Monday, 28 July 2014

What a day!

For once I actually got a day where a large chunk of it was spent outside.
First up was an early morning WeBS count. Nothing special but it was nice to be counting waders. 16 spotshank, 70+ dunlin, green, common and wood sands and 12 spoonbill.

I hadn't been back in the office when Dave radioed to say there was a spotted crake showing well from Island Hide. A dash down the path and a wait of 20mins the bird showed well. A cracking adult out in the open. A couple of water rails in the area was nice for comparison.

Middle part of the day was spent on the inevitable paperwork until the 'other' Dave called in to say a skua with a long tail had been seen on the beach. Before I had really had chance to get my bins ready he was radioing again to say it was over the fresh marsh.
Its been a long time since I have run down the path but I legged it until I could see the saltmarsh to see the bird very distantly. A futher dash to Island Hide and the bird flew straight towards the path almost going over our heads onto the lagoons before heading towards the sea. Such a stunning bird with its massive tail and graceful flight. My 1st ever adult and what a bird.

Back out for more after work. The skua was spending all of its time with a group of 16 Arctics and it was great to watch the different flight and jizz of the bird.
Rounded of the day with a flyover turtle dove and more of the crake.

One of those 'red letter' days

Sunday, 27 July 2014

Looking awesome

Following the skua debacle from yesterday, I decided to get in to the reserve early this morning. Partly to look for the skua but also to beat the crowds.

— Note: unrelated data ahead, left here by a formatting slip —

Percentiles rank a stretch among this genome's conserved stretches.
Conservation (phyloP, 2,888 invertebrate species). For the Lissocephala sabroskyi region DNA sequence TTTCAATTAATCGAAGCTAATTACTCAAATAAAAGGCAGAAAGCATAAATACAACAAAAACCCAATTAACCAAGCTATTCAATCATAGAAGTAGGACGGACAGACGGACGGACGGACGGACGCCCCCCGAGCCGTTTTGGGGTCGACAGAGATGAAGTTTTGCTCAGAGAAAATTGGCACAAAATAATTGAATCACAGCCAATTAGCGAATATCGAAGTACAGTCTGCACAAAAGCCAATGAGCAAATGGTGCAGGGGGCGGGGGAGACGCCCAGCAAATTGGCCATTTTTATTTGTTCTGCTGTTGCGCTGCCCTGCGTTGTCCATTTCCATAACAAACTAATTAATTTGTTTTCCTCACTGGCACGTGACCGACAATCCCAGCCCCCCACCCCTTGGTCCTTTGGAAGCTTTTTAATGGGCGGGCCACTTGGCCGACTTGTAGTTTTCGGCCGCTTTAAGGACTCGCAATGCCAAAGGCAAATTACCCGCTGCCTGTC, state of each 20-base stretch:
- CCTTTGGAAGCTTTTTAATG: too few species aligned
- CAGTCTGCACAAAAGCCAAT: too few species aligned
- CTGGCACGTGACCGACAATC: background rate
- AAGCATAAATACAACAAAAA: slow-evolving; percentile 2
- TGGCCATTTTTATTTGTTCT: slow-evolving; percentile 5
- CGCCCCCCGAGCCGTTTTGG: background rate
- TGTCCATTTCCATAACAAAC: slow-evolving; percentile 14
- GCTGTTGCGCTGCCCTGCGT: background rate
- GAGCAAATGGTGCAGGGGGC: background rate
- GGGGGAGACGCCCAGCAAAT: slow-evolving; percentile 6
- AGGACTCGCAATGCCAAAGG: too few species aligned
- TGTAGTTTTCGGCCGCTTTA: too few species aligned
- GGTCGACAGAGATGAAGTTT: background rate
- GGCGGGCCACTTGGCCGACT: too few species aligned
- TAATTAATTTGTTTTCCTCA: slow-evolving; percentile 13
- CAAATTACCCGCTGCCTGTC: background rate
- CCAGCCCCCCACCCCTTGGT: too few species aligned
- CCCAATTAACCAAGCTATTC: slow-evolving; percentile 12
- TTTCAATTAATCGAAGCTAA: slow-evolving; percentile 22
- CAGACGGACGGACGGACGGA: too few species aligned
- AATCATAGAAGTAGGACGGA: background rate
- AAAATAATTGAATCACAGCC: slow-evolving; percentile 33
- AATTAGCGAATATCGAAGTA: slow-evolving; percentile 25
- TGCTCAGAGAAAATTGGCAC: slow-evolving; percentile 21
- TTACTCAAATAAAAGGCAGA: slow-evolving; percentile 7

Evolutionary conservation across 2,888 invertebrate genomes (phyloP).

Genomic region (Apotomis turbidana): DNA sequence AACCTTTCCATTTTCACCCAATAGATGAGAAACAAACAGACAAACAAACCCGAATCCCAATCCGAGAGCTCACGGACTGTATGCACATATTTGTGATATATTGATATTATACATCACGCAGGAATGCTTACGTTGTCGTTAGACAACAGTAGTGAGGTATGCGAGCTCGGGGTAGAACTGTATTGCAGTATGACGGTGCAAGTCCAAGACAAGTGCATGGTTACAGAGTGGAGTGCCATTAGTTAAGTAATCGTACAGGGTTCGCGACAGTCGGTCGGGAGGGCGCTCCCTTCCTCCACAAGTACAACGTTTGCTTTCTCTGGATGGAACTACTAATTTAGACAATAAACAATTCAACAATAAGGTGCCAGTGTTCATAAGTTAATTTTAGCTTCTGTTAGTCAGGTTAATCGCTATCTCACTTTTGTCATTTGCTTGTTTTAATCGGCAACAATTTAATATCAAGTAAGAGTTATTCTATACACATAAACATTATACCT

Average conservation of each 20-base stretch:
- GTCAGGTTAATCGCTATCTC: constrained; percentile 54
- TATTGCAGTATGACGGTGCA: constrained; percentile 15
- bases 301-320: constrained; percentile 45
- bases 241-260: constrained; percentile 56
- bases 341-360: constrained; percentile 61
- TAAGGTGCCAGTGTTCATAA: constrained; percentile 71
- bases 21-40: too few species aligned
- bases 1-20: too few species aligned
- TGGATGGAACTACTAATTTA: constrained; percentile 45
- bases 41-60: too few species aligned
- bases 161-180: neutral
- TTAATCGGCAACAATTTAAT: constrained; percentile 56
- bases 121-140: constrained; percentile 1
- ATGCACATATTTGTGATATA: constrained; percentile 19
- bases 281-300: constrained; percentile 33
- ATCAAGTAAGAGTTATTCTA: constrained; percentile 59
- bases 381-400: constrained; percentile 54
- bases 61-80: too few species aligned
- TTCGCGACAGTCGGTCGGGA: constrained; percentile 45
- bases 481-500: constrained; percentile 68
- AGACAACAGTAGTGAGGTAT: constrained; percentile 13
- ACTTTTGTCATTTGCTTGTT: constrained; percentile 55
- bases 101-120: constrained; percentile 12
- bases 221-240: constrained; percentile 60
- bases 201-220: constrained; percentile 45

Unsurprisingly the carpark was empty at 5 so I had the reserve to myself. Stopped off in Island Hide to shelter from a shower and had a nice colour ringed blackwit  which was close enough to read, a surprise juv water rail feeding along the reed edge and a juv med gull.
Counted the waders ftom the main path and headed to the beach. Managed to get half drowned by another shower before looking at the sea. Loads of terns moving but only a single fulmar of note.

Headed back to Parrinder Hide to look through the waders. Wader levels are peachy at the moment and decent numbers are already on the move. Dunlin numbers are building nicely with the odd curlew sand and little stint in recent days. Blackwit and avocets have been touching 300 each most days and there are loads of ruff about now.
The undoubted stars of the place at the moment are the incredibly showy wood sands. This morning, one of them was feeding within 5m of Parrinder Hide. Much of the time it was too close to phobescope but I did manage a couple of shots.

A walk around Choseley produced a good number of yellowhammer and skylark singing, a family of grey partridge and a couple of marsh harrier. Lots of butterflies and 6-spot burnet moths about too

Monday, 21 July 2014


I have to say that I am really impressed with the results I have been getting recently. I know they are not as good as digiscoping and nowhere near the quality of a DSLR but for use on social media or the occasional blog I am very pleased

After finding it tricky at first I seem to have got the hang of it. No use of any adapters just held up against the eyepiece.
As with any photography it has its limitations. The subject needs to be pretty close and the light needs to be good to get a decent shot but you can get good enough images if that rare happens to drop in. Who doesn't carry a mobile these days anyway...

These shots are all from the last few days at Titchwell. The garganey was only 8-10m from the path.
The Temminck's stint takes my yearlist to 156